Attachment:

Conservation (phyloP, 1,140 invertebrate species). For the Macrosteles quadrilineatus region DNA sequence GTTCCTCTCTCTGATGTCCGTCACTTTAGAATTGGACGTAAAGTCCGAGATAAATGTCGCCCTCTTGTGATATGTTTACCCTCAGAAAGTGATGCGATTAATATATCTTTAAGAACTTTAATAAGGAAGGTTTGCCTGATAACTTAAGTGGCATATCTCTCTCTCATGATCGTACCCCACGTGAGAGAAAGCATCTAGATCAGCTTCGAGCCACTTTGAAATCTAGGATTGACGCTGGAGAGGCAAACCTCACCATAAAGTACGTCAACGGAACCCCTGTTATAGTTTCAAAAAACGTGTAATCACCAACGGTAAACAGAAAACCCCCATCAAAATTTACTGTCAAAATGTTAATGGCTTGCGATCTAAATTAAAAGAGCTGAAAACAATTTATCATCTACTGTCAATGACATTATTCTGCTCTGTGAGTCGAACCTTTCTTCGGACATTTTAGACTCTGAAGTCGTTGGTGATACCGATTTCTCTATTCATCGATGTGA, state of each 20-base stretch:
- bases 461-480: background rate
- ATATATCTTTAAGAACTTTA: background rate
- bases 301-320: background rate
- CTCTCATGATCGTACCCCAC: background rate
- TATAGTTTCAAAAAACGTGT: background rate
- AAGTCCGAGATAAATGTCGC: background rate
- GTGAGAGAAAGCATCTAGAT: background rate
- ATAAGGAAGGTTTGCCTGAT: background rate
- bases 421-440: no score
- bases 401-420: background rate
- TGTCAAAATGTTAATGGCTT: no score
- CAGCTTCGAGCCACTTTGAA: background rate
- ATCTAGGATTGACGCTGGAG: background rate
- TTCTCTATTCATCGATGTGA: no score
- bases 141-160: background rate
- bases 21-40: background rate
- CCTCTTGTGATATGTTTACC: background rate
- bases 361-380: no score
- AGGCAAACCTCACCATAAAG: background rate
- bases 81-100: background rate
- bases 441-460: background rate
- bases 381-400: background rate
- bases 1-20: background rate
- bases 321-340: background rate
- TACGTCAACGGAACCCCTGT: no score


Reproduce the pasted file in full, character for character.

Conservation (phyloP, 1,140 invertebrate species). For the Macrosteles quadrilineatus region DNA sequence GTTCCTCTCTCTGATGTCCGTCACTTTAGAATTGGACGTAAAGTCCGAGATAAATGTCGCCCTCTTGTGATATGTTTACCCTCAGAAAGTGATGCGATTAATATATCTTTAAGAACTTTAATAAGGAAGGTTTGCCTGATAACTTAAGTGGCATATCTCTCTCTCATGATCGTACCCCACGTGAGAGAAAGCATCTAGATCAGCTTCGAGCCACTTTGAAATCTAGGATTGACGCTGGAGAGGCAAACCTCACCATAAAGTACGTCAACGGAACCCCTGTTATAGTTTCAAAAAACGTGTAATCACCAACGGTAAACAGAAAACCCCCATCAAAATTTACTGTCAAAATGTTAATGGCTTGCGATCTAAATTAAAAGAGCTGAAAACAATTTATCATCTACTGTCAATGACATTATTCTGCTCTGTGAGTCGAACCTTTCTTCGGACATTTTAGACTCTGAAGTCGTTGGTGATACCGATTTCTCTATTCATCGATGTGA, state of each 20-base stretch:
- bases 461-480: background rate
- ATATATCTTTAAGAACTTTA: background rate
- bases 301-320: background rate
- CTCTCATGATCGTACCCCAC: background rate
- TATAGTTTCAAAAAACGTGT: background rate
- AAGTCCGAGATAAATGTCGC: background rate
- GTGAGAGAAAGCATCTAGAT: background rate
- ATAAGGAAGGTTTGCCTGAT: background rate
- bases 421-440: no score
- bases 401-420: background rate
- TGTCAAAATGTTAATGGCTT: no score
- CAGCTTCGAGCCACTTTGAA: background rate
- ATCTAGGATTGACGCTGGAG: background rate
- TTCTCTATTCATCGATGTGA: no score
- bases 141-160: background rate
- bases 21-40: background rate
- CCTCTTGTGATATGTTTACC: background rate
- bases 361-380: no score
- AGGCAAACCTCACCATAAAG: background rate
- bases 81-100: background rate
- bases 441-460: background rate
- bases 381-400: background rate
- bases 1-20: background rate
- bases 321-340: background rate
- TACGTCAACGGAACCCCTGT: no score